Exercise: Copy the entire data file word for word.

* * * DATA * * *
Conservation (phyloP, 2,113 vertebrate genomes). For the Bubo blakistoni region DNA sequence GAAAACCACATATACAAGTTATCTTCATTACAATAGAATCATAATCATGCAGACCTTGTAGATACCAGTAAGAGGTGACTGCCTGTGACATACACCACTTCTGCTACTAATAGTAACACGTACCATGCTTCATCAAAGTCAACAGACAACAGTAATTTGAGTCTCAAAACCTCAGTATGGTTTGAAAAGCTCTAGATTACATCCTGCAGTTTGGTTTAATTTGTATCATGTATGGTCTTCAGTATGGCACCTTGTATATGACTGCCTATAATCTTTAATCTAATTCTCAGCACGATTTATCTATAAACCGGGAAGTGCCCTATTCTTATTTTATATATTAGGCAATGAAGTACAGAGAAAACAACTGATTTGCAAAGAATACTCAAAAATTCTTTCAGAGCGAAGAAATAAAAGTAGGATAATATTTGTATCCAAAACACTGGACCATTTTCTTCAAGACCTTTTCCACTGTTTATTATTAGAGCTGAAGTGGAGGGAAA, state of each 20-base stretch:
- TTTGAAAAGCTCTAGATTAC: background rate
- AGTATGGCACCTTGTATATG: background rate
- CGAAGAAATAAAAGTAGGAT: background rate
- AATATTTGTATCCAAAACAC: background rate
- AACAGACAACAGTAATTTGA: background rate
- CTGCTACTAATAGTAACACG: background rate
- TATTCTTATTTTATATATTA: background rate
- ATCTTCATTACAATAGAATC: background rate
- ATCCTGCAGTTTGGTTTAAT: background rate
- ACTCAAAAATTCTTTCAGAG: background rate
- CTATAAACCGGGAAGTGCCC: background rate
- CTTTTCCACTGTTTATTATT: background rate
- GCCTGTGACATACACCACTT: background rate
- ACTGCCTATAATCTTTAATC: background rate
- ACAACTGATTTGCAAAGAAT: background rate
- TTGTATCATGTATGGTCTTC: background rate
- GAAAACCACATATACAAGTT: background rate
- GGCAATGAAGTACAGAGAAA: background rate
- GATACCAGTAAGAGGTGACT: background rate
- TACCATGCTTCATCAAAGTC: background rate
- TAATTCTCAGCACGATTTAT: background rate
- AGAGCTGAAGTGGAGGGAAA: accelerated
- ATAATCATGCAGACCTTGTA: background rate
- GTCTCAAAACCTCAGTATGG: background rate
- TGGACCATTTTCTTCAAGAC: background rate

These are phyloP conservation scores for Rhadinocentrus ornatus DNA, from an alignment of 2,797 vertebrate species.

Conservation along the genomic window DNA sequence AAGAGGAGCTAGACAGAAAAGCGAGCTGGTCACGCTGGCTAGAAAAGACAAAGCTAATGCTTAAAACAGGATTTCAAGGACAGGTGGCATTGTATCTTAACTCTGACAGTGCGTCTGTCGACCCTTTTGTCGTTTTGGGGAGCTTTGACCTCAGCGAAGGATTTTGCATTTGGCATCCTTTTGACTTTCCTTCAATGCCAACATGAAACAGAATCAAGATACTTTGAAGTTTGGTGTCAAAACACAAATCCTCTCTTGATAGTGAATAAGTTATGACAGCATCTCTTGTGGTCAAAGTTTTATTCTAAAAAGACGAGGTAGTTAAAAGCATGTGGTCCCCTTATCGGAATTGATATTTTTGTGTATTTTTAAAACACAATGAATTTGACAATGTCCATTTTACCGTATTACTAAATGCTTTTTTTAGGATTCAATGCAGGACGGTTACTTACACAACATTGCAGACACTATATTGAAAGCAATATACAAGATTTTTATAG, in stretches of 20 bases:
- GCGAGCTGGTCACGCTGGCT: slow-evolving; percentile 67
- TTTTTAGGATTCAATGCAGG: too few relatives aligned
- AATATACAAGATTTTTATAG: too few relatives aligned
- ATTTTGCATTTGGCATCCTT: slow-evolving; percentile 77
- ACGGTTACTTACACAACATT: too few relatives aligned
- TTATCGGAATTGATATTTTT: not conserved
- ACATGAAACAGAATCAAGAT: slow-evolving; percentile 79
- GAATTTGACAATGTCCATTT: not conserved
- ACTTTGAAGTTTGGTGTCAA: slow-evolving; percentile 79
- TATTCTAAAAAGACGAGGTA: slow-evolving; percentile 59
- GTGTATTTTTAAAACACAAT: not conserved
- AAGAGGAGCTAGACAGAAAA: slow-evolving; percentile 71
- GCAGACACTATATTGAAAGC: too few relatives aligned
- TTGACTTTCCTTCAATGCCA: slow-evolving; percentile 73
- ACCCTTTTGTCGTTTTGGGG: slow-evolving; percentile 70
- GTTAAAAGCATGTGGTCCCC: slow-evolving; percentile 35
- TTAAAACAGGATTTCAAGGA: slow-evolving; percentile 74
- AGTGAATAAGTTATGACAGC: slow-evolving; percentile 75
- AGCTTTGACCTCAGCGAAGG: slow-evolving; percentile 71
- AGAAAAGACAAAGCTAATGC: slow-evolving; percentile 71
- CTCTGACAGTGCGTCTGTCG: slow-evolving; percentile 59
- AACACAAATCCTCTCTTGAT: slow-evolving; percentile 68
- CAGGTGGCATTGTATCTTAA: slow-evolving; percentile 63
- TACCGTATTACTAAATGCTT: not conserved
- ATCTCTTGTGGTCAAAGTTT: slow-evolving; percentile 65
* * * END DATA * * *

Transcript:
Conservation (phyloP, 2,113 vertebrate genomes). For the Bubo blakistoni region DNA sequence GAAAACCACATATACAAGTTATCTTCATTACAATAGAATCATAATCATGCAGACCTTGTAGATACCAGTAAGAGGTGACTGCCTGTGACATACACCACTTCTGCTACTAATAGTAACACGTACCATGCTTCATCAAAGTCAACAGACAACAGTAATTTGAGTCTCAAAACCTCAGTATGGTTTGAAAAGCTCTAGATTACATCCTGCAGTTTGGTTTAATTTGTATCATGTATGGTCTTCAGTATGGCACCTTGTATATGACTGCCTATAATCTTTAATCTAATTCTCAGCACGATTTATCTATAAACCGGGAAGTGCCCTATTCTTATTTTATATATTAGGCAATGAAGTACAGAGAAAACAACTGATTTGCAAAGAATACTCAAAAATTCTTTCAGAGCGAAGAAATAAAAGTAGGATAATATTTGTATCCAAAACACTGGACCATTTTCTTCAAGACCTTTTCCACTGTTTATTATTAGAGCTGAAGTGGAGGGAAA, state of each 20-base stretch:
- TTTGAAAAGCTCTAGATTAC: background rate
- AGTATGGCACCTTGTATATG: background rate
- CGAAGAAATAAAAGTAGGAT: background rate
- AATATTTGTATCCAAAACAC: background rate
- AACAGACAACAGTAATTTGA: background rate
- CTGCTACTAATAGTAACACG: background rate
- TATTCTTATTTTATATATTA: background rate
- ATCTTCATTACAATAGAATC: background rate
- ATCCTGCAGTTTGGTTTAAT: background rate
- ACTCAAAAATTCTTTCAGAG: background rate
- CTATAAACCGGGAAGTGCCC: background rate
- CTTTTCCACTGTTTATTATT: background rate
- GCCTGTGACATACACCACTT: background rate
- ACTGCCTATAATCTTTAATC: background rate
- ACAACTGATTTGCAAAGAAT: background rate
- TTGTATCATGTATGGTCTTC: background rate
- GAAAACCACATATACAAGTT: background rate
- GGCAATGAAGTACAGAGAAA: background rate
- GATACCAGTAAGAGGTGACT: background rate
- TACCATGCTTCATCAAAGTC: background rate
- TAATTCTCAGCACGATTTAT: background rate
- AGAGCTGAAGTGGAGGGAAA: accelerated
- ATAATCATGCAGACCTTGTA: background rate
- GTCTCAAAACCTCAGTATGG: background rate
- TGGACCATTTTCTTCAAGAC: background rate

These are phyloP conservation scores for Rhadinocentrus ornatus DNA, from an alignment of 2,797 vertebrate species.

Conservation along the genomic window DNA sequence AAGAGGAGCTAGACAGAAAAGCGAGCTGGTCACGCTGGCTAGAAAAGACAAAGCTAATGCTTAAAACAGGATTTCAAGGACAGGTGGCATTGTATCTTAACTCTGACAGTGCGTCTGTCGACCCTTTTGTCGTTTTGGGGAGCTTTGACCTCAGCGAAGGATTTTGCATTTGGCATCCTTTTGACTTTCCTTCAATGCCAACATGAAACAGAATCAAGATACTTTGAAGTTTGGTGTCAAAACACAAATCCTCTCTTGATAGTGAATAAGTTATGACAGCATCTCTTGTGGTCAAAGTTTTATTCTAAAAAGACGAGGTAGTTAAAAGCATGTGGTCCCCTTATCGGAATTGATATTTTTGTGTATTTTTAAAACACAATGAATTTGACAATGTCCATTTTACCGTATTACTAAATGCTTTTTTTAGGATTCAATGCAGGACGGTTACTTACACAACATTGCAGACACTATATTGAAAGCAATATACAAGATTTTTATAG, in stretches of 20 bases:
- GCGAGCTGGTCACGCTGGCT: slow-evolving; percentile 67
- TTTTTAGGATTCAATGCAGG: too few relatives aligned
- AATATACAAGATTTTTATAG: too few relatives aligned
- ATTTTGCATTTGGCATCCTT: slow-evolving; percentile 77
- ACGGTTACTTACACAACATT: too few relatives aligned
- TTATCGGAATTGATATTTTT: not conserved
- ACATGAAACAGAATCAAGAT: slow-evolving; percentile 79
- GAATTTGACAATGTCCATTT: not conserved
- ACTTTGAAGTTTGGTGTCAA: slow-evolving; percentile 79
- TATTCTAAAAAGACGAGGTA: slow-evolving; percentile 59
- GTGTATTTTTAAAACACAAT: not conserved
- AAGAGGAGCTAGACAGAAAA: slow-evolving; percentile 71
- GCAGACACTATATTGAAAGC: too few relatives aligned
- TTGACTTTCCTTCAATGCCA: slow-evolving; percentile 73
- ACCCTTTTGTCGTTTTGGGG: slow-evolving; percentile 70
- GTTAAAAGCATGTGGTCCCC: slow-evolving; percentile 35
- TTAAAACAGGATTTCAAGGA: slow-evolving; percentile 74
- AGTGAATAAGTTATGACAGC: slow-evolving; percentile 75
- AGCTTTGACCTCAGCGAAGG: slow-evolving; percentile 71
- AGAAAAGACAAAGCTAATGC: slow-evolving; percentile 71
- CTCTGACAGTGCGTCTGTCG: slow-evolving; percentile 59
- AACACAAATCCTCTCTTGAT: slow-evolving; percentile 68
- CAGGTGGCATTGTATCTTAA: slow-evolving; percentile 63
- TACCGTATTACTAAATGCTT: not conserved
- ATCTCTTGTGGTCAAAGTTT: slow-evolving; percentile 65